|Allynn Wilkinson, digitization specialist, works on scanning and piecing together a map of Middletown inside the Information Technology Services digitization lab.|
Allynn Wilkinson is leading Wesleyan into a digital world.
As Wesleyans digitization specialist, Wilkinson support curricular instruction by converting and creating multimedia instructional materials.
And campus wide, technology seems to be contagious.
We give faculty members what they need, and that gets other people interested in these types of services, she says. Its just amazing what we can do nowadays with technology.
Wilkinson works in her own digitization lab at Information Technology Services. There, she uses five computers to convert one medium into another.
Music from a cassette tape can be transferred to a digital audio tape; video from a High 8 tape can be burned onto DVDs, slides from an art portfolio can be scanned and put on Web sites; and data from floppy disks can be burned to CDs.
Right now, Im converting a concert that was shot on mini digital video, to a DVD, Wilkinson says, pointing to a computer, processing information. And here, Im scanning a giant map for a geology class. Its so big, it wont fit on the scanner all at once, so I scan it in pieces and put it together on the computer.
Adobe PhotoShop is Wilkinsons most-used program for digital image manipulation. She also uses Final Cut, DVD Studio Pro, Adobe Audition and iMovie.
I set them up, but the computers do most of the work, she says.
Although she devotes much of her day to technical processes such as scanning slides, posters or transferring data, she loves to tackle creative projects that come by her desk. Wilkinson opens her latest project, a digital photography slide show, for Jerry Wensinger, a professor emeritus for the German Studies Department. Wensinger photographed scenes in Munich, Germany, in 1948 and shot the same scenes in 2004.
Wilkinson morphed the 1948 black and white images with the recent color photographs to show the before and after. Wensinger will present the slide show to German classes or public talks.
This is one of my favorite projects, Wilkinson says, watching the presentation.
Each computer is set up to do different tasks. One has a flatbed scanner, another prints directly onto CDs and DVDs. Another computer is setup to make mini-movies called videostreams, which are becoming a popular teaching tool campus wide.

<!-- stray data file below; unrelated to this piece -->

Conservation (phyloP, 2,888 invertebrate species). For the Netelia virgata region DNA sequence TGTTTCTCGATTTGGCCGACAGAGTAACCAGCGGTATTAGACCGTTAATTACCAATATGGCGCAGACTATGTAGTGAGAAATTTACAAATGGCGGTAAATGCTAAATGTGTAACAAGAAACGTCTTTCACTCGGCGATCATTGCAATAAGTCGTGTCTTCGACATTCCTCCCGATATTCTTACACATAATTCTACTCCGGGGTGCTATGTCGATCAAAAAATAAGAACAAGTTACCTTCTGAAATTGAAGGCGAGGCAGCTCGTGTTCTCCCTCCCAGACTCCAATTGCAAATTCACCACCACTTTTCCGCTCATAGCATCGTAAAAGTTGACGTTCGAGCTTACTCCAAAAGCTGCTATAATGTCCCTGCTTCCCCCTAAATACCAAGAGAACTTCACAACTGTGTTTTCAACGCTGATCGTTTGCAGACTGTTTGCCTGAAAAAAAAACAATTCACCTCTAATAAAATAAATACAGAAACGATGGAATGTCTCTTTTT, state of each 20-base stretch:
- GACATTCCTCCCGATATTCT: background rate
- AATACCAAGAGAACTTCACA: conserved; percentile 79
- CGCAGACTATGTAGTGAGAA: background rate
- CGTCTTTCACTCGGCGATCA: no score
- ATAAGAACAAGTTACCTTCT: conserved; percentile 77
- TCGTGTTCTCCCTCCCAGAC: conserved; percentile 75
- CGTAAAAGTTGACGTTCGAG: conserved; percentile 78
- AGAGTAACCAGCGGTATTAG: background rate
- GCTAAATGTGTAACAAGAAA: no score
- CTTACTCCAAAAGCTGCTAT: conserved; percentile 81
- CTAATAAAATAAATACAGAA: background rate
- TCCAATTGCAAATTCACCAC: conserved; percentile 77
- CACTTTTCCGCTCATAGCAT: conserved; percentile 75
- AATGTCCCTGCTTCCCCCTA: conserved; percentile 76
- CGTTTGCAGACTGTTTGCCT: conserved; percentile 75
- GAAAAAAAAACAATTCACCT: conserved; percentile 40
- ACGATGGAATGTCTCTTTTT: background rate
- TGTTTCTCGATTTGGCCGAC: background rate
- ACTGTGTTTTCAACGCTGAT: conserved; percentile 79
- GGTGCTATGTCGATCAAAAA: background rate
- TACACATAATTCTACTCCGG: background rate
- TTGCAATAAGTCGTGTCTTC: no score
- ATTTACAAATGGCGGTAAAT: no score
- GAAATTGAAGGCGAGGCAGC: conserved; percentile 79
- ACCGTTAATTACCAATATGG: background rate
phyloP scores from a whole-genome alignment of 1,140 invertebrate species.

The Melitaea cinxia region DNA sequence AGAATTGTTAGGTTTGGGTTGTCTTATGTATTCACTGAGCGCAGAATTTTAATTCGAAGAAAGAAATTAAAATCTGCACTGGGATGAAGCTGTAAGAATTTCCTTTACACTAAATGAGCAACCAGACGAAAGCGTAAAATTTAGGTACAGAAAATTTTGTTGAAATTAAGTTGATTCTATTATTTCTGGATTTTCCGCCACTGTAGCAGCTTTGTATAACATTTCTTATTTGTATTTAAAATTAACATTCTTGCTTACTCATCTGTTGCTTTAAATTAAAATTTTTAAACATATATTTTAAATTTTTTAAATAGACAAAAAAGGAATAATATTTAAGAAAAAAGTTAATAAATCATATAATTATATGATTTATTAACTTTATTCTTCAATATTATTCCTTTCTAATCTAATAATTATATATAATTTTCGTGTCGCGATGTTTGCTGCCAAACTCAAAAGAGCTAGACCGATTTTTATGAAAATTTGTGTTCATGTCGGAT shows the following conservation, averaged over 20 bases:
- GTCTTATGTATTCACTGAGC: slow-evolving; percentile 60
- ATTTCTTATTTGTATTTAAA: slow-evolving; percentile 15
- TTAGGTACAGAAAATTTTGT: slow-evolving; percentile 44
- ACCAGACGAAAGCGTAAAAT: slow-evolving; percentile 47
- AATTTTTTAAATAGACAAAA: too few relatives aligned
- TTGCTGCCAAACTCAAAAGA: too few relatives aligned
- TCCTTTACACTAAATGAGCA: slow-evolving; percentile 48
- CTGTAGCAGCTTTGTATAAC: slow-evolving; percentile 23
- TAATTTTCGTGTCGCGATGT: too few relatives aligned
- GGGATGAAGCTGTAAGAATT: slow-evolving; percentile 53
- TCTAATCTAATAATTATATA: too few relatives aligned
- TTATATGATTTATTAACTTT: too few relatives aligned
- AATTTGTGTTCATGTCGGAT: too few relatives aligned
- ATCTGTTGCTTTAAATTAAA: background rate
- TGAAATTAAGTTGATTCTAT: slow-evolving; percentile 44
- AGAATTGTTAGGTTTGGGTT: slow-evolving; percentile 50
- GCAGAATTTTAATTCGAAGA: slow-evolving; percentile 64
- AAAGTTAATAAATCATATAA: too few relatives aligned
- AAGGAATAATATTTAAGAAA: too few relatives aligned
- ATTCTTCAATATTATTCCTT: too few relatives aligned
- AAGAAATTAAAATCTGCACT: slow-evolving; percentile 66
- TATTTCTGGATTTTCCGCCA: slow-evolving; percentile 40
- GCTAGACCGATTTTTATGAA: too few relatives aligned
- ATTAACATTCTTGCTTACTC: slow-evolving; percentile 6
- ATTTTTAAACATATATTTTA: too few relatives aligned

Anthropology Professor Betsy Traube uses Digitization Services to transform episodes of The Sopranos TV show into streaming videos for television course; Molecular Biology and Biochemistry Associate Professor Michael McAlear records his lectures onto VHS tapes, which Wilkinson transfers to videostreams for students to view online.
“I think having video streams is a great idea, because it gives students the opportunity to see classes that they might want to review, or might have missed due to sickness or other obligations, McAlear says. Seeing the video of the lecture is a much better way to get the information, rather than copying notes from friends. I’ve only had good feedback from it.”
Wilkinson said professors and students alike appreciate the convenience of on-demand video. It saves class time when students can watch video assignments on their own time and they can review the material as often as they want, she says.
One of Wilkinsons up and coming projects is to turn videos of a brain dissection into streaming videos for Psychology Professor Harry Sinnamons neuroanatomy class. He formerly used VHS tapes.
Allynn did a fine job converting the tapes to the streaming video format, Sinnamon says. With no significant cost in resolution, we gained the benefits of convenient access, increased security, and minimized wear and tear on the tapes. I would recommend this service to any instructor who uses the same tapes from year to year.
Wilkinson, who holds a bachelors degree in Victorian studies, and masters degrees in pop culture and library science, acquired much of the technology on her own time.
She learned to stream videos by recording soap opera clips, and time-lapse movies of flowers blooming.
I have all these machines here. If someone brings me something Ive never seen, Ill figure it out, she says.
Shes had a few cases where professors have brought her outdated hard drives, audio recorders and little silver things, but shes always found a way to open, extract and re-record the material on more up-to-date formats.
Were always up for learning new things, she says.
When not in the lab, shes attending intellectual property committee meetings and works as a media digitations specialist for Leaning Objects, which are graphical simulations, data sets or learning modules that can replace text or lectures on a subject.
Wilkinson, 44, celebrated her one-year anniversary at Wesleyan in December 2004. Prior to Wesleyan, worked part-time for Brown University, also as a digitization specialist.
Wilkinson, who lives in Pawcatuck with her pet parrot and cat said once shes home, she resorts to less techy hobbies, such as decorating her house and gardening.
I have a lot of computers at home, but I try hard not to turn them on, she said.
|By Olivia Drake, The Wesleyan Connection editor|